As has been widely reported, it’s no secret that the number of actual jury trials have declined precipitously in recent years. Too much risk. Discovery costs–particularly those associated with electronic discovery–have made the pretrial process simply too expensive. And there is a reluctance by some to trust juries with what they believe are complicated issues. The result: more cases are settled, typically in mediation.

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Last week, I talked about why social media for lawyers is essential. In this post, I want to talk about the practical: what has worked for me in using social media to develop business.

How to Use Social Media

When you use social media, you are creating an image of who you are as a person and your brand. First and foremost, that image must be authentic and consistent with who you are as a person. Then, what you do on social media must be compatible with that image.


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There’s been much hype over the last couple of years about blockchain, what it might do in terms of simplifying and documenting transactions and digital information and how it may affect lawyers and what they do. While it’s admittedly hard for many to get their heads around how the blockchain works, there has been gradual acceptance among businesses of its value.

Lawyers, on the other hand, have by and large looked askew at the whole concept of blockchain and how it may impact how they do their work and, for that matter, the kind of work they may be doing in the future. For most lawyers, the blockchain has been mostly noise.


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“The Best Innovation Tool is Continuous Learning”

Dennis Kennedy recently published a new book entitled Successful Innovation Outcomes in Law: A Practical Guide for Law Firms, Law Departments and Other Legal Organizations.  In essence, it’s a primer and “how-to” on innovation in law and generally.

Kennedy is well known as an astute legal commentator and thinker. Perhaps that’s because he has worn so many hats during his career: in-house lawyer, technologist, author, and adjunct professor, to name a few. As he puts it, “innovation is a visible thread that runs through my career.” (By way of disclosure, I have known Dennis for several years and, like many others, turn to him often for advice and guidance. He never disappoints).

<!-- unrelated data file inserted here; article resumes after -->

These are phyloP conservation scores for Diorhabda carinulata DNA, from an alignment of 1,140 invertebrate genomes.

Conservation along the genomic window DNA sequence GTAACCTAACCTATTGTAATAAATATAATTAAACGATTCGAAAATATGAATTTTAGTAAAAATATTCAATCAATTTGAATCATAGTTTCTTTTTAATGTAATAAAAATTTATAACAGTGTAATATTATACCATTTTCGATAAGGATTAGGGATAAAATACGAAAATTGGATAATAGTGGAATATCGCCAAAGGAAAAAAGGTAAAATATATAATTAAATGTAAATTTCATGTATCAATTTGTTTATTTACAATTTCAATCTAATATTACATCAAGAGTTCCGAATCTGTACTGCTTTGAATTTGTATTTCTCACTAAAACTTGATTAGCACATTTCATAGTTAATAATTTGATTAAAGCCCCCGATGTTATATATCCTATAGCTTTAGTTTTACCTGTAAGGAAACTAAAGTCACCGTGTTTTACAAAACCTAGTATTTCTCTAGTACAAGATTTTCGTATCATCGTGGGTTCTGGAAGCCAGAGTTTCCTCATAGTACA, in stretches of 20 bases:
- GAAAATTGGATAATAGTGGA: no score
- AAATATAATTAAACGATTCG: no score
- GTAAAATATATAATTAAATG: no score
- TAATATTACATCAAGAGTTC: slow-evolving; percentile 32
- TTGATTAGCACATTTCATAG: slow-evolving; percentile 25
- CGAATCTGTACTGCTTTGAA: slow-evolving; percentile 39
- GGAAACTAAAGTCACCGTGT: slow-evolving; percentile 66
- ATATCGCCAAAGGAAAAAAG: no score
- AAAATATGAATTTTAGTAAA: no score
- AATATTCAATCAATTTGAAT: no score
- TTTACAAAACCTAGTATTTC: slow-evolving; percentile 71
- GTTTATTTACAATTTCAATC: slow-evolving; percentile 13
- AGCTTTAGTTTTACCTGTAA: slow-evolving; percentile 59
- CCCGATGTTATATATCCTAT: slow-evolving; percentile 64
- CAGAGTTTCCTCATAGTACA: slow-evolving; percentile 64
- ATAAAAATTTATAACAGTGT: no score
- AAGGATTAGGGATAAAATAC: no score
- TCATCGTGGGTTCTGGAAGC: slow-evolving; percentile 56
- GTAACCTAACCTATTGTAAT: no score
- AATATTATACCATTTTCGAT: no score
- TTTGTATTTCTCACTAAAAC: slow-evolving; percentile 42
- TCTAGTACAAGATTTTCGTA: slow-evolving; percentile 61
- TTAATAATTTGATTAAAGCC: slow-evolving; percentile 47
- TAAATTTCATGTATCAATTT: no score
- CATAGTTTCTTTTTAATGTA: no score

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Once upon a time,  red and white barber poles were used to identify barbers who also practiced  medicine on the side, since there was little money to be made from practicing medicine. The red and white barber pole had its origins in the old notion: “healing whatever ails you”; the red color actually represented blood shed during bloodletting.

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Earlier this month, the 2019 LexisNexis CounselLink Enterprise Legal Management Trend Report was released. This is the 7th year the Report, which looks at data from invoices of over $33 billion in legal spending processed through the CounselLink platform, was compiled and issued.

CounselLink is a cloud based legal management platform that provides work management, financial management, vendor management, and legal holds solutions for corporate legal departments. It offers analytics and benchmarking tools for evaluating invoices and fees.
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Technology can solve many practical problems we face as lawyers if we only will think about the problem and apply technology in innovative ways. This was recently brought home to me in a serendipitous conversation with a lawyer and an expert.